The aim of this study is to help better understand kidney function throughout pregnancy and blood sugar (glucose) levels late in pregnancy.
Acute Kidney Injury(AKI) is a sudden fall in kidney function. It can happen in pregnancy, during birth and after birth. AKI can cause problems for the pregnancy and the mother and in the longer term for a mother’s health. Currently, normal kidney function in pregnancy is unknown. This study will aim to more clearly define normal kidney function levels in pregnancy, thereby allowing a more accurate diagnosis of Acute Kidney Injury in the future.
Gestational diabetes is a type of diabetes that can develop during pregnancy. Currently, gestational diabetes is diagnosed by a test called an Oral Glucose Tolerance TEST (OGTT), which is performed at around 24-28 weeks of pregnancy and is offered to mother’s who have risk factors for developing gestational diabetes. At times, whilst this result is normal, some women may go on to develop late onset of gestational diabetes and it may go undetected.
This study aims to look at normal levels of glucose in pregnant women after 32 weeks of pregnancy, using 2 types of test, with a view of finding best way to diagnose late onset gestational diabetes.
Women can choose to take part in both parts of the study, or the AKI aspect of the study.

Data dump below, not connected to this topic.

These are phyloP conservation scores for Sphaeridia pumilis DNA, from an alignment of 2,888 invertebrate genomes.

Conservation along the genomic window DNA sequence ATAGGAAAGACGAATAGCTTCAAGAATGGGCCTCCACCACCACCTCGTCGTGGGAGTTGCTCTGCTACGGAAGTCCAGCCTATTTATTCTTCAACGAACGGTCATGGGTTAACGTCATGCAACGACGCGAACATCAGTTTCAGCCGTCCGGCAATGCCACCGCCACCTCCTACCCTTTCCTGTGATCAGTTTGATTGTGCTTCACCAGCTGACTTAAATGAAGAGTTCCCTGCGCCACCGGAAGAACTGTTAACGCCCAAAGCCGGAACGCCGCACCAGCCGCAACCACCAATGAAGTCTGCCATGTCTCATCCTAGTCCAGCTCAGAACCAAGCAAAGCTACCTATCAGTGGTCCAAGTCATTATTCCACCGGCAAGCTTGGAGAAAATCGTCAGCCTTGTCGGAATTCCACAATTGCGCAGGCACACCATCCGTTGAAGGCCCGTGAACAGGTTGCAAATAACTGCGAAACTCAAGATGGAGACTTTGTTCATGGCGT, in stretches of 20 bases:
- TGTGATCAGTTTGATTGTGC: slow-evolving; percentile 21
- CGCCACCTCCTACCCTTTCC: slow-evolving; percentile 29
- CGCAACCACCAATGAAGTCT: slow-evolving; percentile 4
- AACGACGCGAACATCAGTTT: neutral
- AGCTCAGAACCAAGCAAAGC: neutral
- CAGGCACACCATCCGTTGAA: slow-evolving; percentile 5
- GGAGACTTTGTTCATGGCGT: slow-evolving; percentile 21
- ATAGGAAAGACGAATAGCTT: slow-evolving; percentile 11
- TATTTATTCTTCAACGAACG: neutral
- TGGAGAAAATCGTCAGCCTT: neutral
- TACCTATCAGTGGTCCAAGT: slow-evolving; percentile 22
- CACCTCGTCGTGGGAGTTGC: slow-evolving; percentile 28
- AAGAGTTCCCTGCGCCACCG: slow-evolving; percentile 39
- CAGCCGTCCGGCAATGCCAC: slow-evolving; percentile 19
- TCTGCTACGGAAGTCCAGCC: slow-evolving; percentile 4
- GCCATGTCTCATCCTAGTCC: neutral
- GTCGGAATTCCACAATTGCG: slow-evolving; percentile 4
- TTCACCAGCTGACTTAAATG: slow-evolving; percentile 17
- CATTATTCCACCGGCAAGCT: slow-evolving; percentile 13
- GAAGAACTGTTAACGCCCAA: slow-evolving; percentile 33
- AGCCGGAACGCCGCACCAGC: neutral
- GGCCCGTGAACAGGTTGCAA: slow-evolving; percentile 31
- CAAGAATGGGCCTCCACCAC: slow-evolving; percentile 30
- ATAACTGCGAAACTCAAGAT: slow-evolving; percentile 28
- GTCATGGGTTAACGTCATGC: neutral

The study commenced December 2019
Around one in eight women in the UK require assistance to give birth to their baby vaginally. Currently, doctors use either forceps or a ventouse (a suction cup) to help women have their babies in this manner. This is known as an assisted vaginal birth (AVB). Most mothers and babies do very well after an AVB, and the procedure is usually much better for both mothers and babies than the alternative, an emergency Caesarean section.
However, women and their babies can sometimes be harmed by an AVB. Mothers have a greater tendency to have severe tears of the vagina, and, sometimes, the rectum (back passage) compared to a spontaneous vaginal birth. Mothers may have more pain while healing (usually for one to two weeks) following a birth that has been assisted by forceps or ventouse. Babies may develop bruising over the scalp or face where the forceps or ventouse have been applied. Babies can also, very rarely (around 1 in 1000), sustain more serious harm, such as nerve injuries or bleeding into the brain or eye. Therefore, although AVB is generally very safe and usually better than the alternative (an emergency caesarean section), it is sensible to try to improve the technique to assist a vaginal birth and reduce the risks to both mothers and their babies. Unfortunately, no new types of devices to assist vaginal birth have been introduced into practice since the ventouse in the 1950s.